Tex. Est. Code § 1202.153.

Transition to Supported Decision-Making Agreement

What is Supported Decision-Making?

“A process of supporting and accommodating an adult with a disability to enable the adult to make life decisions, including decisions related to where the adult wants to live, the services, supports, and medical care the adult wants to receive, whom the adult wants to live with, and where the adult wants to work, without impeding the self-determination of the adult.” Tex. Est. Code §§ 1357.002(3); 1357.003.

“…guardianship is no longer warranted because there is now a system of supported decision-making in place that constitutes a less restrictive alternate to the Draconian loss of liberty entailed by a plenary… guardianship. This use of supported decision-making, rather than a guardian’s substituted decision-making, is also consistent with international human rights.” In re the Guardianship of Dameris 956 N.Y.S.2d 848, 853 (2009).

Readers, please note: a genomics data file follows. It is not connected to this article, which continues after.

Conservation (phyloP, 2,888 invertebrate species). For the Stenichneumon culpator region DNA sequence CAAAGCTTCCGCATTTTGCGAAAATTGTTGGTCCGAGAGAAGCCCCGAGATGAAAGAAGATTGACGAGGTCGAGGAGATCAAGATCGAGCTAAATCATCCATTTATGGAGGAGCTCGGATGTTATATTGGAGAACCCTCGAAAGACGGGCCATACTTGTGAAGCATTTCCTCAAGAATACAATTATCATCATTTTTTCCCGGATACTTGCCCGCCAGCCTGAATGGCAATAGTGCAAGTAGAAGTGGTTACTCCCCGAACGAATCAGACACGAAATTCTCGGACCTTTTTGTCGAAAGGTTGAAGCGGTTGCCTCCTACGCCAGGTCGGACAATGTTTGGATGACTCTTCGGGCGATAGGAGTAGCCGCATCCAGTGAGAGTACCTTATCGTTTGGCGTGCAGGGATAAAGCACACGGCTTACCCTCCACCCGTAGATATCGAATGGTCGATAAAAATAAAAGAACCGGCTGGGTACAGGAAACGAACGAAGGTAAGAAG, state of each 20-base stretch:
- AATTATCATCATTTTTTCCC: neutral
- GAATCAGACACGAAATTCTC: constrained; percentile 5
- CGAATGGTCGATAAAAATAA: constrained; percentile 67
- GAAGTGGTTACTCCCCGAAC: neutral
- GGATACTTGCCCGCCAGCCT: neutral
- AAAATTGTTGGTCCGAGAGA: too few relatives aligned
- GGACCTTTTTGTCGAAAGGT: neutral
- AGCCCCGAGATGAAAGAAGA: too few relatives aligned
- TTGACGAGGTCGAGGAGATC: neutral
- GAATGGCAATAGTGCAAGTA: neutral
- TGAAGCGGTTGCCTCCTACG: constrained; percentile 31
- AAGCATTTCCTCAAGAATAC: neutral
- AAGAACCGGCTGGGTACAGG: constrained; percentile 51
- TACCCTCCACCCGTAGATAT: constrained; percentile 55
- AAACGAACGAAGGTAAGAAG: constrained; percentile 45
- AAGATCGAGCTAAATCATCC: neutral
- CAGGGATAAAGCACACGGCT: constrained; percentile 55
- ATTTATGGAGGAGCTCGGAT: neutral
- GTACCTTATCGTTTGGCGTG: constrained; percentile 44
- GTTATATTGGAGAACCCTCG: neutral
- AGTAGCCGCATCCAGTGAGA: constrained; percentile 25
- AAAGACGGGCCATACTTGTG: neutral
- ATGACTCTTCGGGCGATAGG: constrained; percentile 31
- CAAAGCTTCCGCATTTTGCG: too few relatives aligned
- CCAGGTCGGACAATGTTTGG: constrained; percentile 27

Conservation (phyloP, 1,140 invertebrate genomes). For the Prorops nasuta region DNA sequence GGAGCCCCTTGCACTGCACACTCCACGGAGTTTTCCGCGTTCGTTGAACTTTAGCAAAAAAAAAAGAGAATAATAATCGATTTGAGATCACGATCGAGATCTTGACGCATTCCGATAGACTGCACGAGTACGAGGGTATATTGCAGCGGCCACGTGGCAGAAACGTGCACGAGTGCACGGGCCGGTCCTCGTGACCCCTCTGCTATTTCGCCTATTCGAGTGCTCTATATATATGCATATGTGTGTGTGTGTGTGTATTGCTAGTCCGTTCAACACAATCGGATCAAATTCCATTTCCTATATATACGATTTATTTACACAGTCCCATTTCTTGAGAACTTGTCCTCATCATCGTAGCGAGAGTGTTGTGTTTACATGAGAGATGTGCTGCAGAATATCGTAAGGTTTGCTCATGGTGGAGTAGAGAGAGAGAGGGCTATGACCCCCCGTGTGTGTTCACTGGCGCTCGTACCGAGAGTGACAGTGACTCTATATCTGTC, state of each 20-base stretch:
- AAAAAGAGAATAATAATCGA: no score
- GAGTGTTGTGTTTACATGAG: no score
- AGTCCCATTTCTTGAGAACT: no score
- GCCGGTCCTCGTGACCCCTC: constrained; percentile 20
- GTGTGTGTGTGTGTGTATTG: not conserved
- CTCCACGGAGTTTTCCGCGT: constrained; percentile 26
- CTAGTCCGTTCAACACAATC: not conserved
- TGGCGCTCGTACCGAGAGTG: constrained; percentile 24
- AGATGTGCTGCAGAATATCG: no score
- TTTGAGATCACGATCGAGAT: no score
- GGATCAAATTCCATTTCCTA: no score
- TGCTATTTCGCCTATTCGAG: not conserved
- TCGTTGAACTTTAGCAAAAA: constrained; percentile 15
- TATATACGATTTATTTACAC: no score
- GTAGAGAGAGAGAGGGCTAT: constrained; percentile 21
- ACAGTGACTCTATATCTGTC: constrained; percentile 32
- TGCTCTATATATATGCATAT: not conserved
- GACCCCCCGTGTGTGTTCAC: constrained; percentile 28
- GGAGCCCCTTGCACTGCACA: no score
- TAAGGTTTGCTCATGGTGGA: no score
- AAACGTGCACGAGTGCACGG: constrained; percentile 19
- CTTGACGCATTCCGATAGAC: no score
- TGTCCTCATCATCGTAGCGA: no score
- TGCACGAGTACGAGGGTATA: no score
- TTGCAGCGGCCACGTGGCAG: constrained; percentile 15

Supported Decision-Making and Restoration
  • NEW: Persons under guardianship can petition the court to retain counsel of their choosing to assist with restoration or transitioning to a supported decision-making agreement. Tex. Est. Code § 1151.351(b)(17).
  • Limitation: the individual must retain the right to contract. Tex. Est. Code § 1054.006(a)(1).


Last updated: April 7, 2017
Publication Code: SDM12

Disability Rights Texas logo

Statewide Intake: 1-800-252-9108
Sign Language Video Phone: 1-866-362-2851
Purple 2 Video Phone: 512-271-9391
Online Intake available 24/7: intake.DRTx.org

Disclaimer: Disability Rights Texas strives to update its materials on an annual basis, and this handout is based upon the law at the time it was written. The law changes frequently and is subject to various interpretations by different courts. Future changes in the law may make some information in this handout inaccurate.

The handout is not intended to and does not replace an attorney’s advice or assistance based on your particular situation.

Print This Page